When Sonya Meares was visiting Melbourne recently, she had an odd experience.
She overheard two women she had never met discussing her linen cupboard.
"It was so strange...This woman from Geelong had seen my linen press in Better Homes and Gardens," she recalled.
"She called me an 'influencer'. I couldn't believe it was me they were talking about."
It may sound like a bizarre scenario, but Meares' linen press project caused a major stir when she shared a photo of it on her Instagram account back in April.
It attracted over 3K likes and boosted her Instagram following to more than 9K.
"That picture is still going crazy," she said.
The chic linen press makeover is just one of many home organisation projects Meares has undertaken since moving into her new home in Sydney, with her partner and two adult children, four years ago.
"That linen press was a work in progress for months, because I kept changing my mind about how I wanted it to look," she explained.
"I had a vision in my head of how I wanted it, but I couldn't find the right boxes. It had to be functional but I wanted it to look pretty too.
"Styling is really important to me."
Meares said the first step in her makeover was to purge all the old stuff she hadn't used for years.
"Anything that was old, or I no longer used, I gave away to friends or took to charity shops, she said.
After all the excess items had been rehomed, Meares measured the space in the cupboard and worked out the size and number of boxes that would be required.
But finding the right boxes for her cupboards was no easy task.
"The white boxes are from Ikea, the dark grey are from Kmart, the white and pink are Big W, and the toilet paper one was from Target," she explained.
In total her linen press makeover cost around $250.
"It doesn't have to cost much … for example, the little white boxes are only $5 each," she explained.
Easy organising tips
Another cheap and cheerful idea was how she created the labels on her boxes.
The labels are actually little black picture frames from Ikea that cost about $1 each.
She put white cardboard in the frames, attached custom labels to the front (ordered from Pretty Little Designs), and then hot-glued them onto the boxes.
Meares says labelling is imperative if you want things to stay organised.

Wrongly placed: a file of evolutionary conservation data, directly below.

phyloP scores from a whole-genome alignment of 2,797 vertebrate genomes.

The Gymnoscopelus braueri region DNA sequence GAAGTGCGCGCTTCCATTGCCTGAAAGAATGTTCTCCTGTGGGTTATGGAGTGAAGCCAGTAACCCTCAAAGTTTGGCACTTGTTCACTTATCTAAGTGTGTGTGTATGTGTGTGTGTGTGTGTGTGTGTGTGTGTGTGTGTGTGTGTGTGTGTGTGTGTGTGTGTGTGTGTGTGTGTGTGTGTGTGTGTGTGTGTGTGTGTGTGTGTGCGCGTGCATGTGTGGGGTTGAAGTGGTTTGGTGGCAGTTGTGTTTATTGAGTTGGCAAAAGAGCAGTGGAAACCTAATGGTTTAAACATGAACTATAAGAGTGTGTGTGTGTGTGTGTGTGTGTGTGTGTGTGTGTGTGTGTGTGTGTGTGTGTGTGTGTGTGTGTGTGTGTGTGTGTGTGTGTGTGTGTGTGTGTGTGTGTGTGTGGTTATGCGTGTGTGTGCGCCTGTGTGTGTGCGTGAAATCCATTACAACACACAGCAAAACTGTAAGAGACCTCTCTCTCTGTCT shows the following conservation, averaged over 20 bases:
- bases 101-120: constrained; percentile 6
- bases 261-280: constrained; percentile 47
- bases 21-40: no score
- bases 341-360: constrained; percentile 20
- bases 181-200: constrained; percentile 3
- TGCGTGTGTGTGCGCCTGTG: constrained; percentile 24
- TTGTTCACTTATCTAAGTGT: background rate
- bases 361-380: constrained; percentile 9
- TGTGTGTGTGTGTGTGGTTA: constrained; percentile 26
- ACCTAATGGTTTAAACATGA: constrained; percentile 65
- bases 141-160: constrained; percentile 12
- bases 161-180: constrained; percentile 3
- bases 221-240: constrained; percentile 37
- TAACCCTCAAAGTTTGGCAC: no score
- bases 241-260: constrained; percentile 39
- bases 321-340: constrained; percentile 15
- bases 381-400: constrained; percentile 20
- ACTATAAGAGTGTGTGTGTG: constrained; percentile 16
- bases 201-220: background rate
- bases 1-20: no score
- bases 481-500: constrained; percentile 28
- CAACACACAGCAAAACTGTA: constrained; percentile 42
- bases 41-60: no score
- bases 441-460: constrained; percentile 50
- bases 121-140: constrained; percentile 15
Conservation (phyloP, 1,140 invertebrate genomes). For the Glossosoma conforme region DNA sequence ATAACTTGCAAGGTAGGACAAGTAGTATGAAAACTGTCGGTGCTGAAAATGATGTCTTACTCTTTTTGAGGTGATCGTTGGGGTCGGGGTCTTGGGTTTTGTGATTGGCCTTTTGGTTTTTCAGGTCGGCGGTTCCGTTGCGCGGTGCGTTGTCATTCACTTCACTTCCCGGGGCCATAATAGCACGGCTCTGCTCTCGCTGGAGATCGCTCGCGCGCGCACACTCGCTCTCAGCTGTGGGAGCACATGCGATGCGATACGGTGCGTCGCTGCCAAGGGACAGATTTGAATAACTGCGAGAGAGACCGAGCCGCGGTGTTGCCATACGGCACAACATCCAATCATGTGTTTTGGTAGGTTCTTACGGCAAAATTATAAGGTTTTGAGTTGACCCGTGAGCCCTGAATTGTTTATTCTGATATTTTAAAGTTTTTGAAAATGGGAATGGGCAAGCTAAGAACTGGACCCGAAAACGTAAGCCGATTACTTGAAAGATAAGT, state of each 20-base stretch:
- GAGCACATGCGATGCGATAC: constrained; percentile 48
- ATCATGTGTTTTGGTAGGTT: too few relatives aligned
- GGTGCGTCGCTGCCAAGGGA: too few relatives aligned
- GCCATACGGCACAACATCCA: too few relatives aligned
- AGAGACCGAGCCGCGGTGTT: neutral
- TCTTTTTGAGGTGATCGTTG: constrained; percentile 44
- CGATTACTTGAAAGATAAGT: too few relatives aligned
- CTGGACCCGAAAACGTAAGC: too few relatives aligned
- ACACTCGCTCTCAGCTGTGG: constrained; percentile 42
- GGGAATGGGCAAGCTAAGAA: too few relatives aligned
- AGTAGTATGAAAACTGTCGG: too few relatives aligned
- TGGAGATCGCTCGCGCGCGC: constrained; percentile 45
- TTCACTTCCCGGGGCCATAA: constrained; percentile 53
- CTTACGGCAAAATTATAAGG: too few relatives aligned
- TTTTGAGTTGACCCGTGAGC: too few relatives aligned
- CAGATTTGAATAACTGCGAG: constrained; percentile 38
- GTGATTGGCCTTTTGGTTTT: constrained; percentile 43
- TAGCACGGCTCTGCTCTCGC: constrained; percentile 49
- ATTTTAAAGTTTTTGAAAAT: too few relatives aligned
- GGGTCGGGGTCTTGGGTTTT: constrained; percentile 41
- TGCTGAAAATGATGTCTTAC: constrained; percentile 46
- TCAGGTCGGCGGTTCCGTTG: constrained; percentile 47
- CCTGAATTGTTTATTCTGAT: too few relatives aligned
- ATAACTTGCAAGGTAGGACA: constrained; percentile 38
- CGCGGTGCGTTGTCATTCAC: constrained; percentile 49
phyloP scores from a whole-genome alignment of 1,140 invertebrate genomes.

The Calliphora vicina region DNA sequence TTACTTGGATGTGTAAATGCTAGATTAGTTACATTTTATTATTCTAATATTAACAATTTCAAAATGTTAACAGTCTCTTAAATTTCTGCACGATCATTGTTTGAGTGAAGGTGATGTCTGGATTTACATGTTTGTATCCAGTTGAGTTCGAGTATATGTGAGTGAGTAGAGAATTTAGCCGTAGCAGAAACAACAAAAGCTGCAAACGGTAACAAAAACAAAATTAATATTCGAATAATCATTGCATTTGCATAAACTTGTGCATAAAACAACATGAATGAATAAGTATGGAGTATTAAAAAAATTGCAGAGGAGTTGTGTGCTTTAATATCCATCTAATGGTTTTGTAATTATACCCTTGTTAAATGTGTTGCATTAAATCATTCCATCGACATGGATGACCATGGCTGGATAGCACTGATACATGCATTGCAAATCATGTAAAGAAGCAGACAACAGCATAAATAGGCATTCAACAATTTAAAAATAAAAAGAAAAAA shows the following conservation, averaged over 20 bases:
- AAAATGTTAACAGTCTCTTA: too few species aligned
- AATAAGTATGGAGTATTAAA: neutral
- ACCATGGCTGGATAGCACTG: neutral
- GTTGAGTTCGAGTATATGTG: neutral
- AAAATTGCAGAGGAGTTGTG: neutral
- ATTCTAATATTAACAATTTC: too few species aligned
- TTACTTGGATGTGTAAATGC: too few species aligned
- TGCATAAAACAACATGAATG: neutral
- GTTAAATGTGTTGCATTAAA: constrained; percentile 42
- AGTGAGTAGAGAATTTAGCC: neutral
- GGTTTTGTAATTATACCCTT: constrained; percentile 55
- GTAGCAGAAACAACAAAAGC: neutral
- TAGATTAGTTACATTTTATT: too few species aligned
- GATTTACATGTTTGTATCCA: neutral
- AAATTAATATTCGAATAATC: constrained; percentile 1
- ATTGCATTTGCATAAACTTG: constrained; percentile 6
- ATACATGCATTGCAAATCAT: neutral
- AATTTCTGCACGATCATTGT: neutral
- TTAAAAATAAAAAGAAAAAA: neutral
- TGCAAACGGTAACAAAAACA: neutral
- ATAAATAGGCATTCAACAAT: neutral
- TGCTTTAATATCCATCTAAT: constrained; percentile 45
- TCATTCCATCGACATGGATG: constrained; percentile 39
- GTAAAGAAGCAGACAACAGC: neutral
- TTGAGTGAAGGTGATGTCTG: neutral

"That way everything is at your fingertips … If things are clearly labelled and accessible, my family aren't digging around for things and making a mess," she said.
She also arranged her space so items that are not used regularly (like extra cushions and beach towels) went in the harder to reach spots at the top of her cupboard.
The linen press also acts as a "bathroom overflow" storage area.
Items like extra soap and cotton buds are stored in boxes and the family simply takes what they need into the bathroom, as storage space in there is more limited.
Another hit with Meares' followers is her neat and tidy pantry.
"A couple of people have asked me whether I have been able to maintain how my pantry looked when I first did it," she said.
"The key reason I think I've been able to maintain it is because I made sure it was functional for my entire family," she said.
"Everything has a place, snacks are available for quick access, items I frequently use for cooking and baking are grouped together, things we use less often are stored at the bottom or towards the back."
She recently turned her attention to her walk-in wardrobe, and said reorganising the
bathroom cupboards and garage are her next projects.
The Castle Hills resident said she has always been interested in decorating and organising.
"My inspiration was my late mum — she was the most organised woman you'll ever know," she said.
"She was so creative, she used to sew all our clothes and knit our jumpers. I think I got that gene from her."
The mum-of-two said she only shared her styling on Instagram as a hobby and was stunned when people took such an interest in her linen cupboard.
"That picture doubled my followers … it went viral and I was completely overwhelmed," she recalled.
"I had to turn my phone off. I had to move away from it for a bit."
She put her new-found popularity down to the fact that organising gurus like Marie
Kondo have sparked global interest in the topic.
While she loves Instagram and has enjoyed being part of the online community, Meares said some people have been cruel about her enthusiasm for organising and styling.
"Some people call me OCD and that really upsets me," she said.
"There are people out there with actual OCD … for people to make a joke about it really stresses me.
"I know a person who has it and it's awful. I don't have that, I just like an orderly home."
Meares said she welcomes the attention from her Instagram followers as a way to inspire others to create order in their homes.
"When those two ladies in Melbourne called me an 'influencer' … I thought about it and yes, I guess I have influenced people," she reflected.
"I've had people messaging me and showing me their linen closet … that made me so happy.
"They said I gave them the know-how to do it. That blew my mind."
She even saw one space that "was identical to mine" and was extremely flattered.
"That made my day and I had a little tear," she said.
Meares said she loves interacting with people who want to emulate her designs but urges followers to "do what works for you".
"You're not going to keep it maintained if you don't. What I eat and the products I use and need to store will be different from what you use," she said.
"You have to adapt it to what works for you."
Despite that, the recently crowned "influencer" said she loves sharing the tips and tricks she has learned along the way with her online community.
"I'm happy to help people … I would go and do their bloody linen presses for them if I could," she said.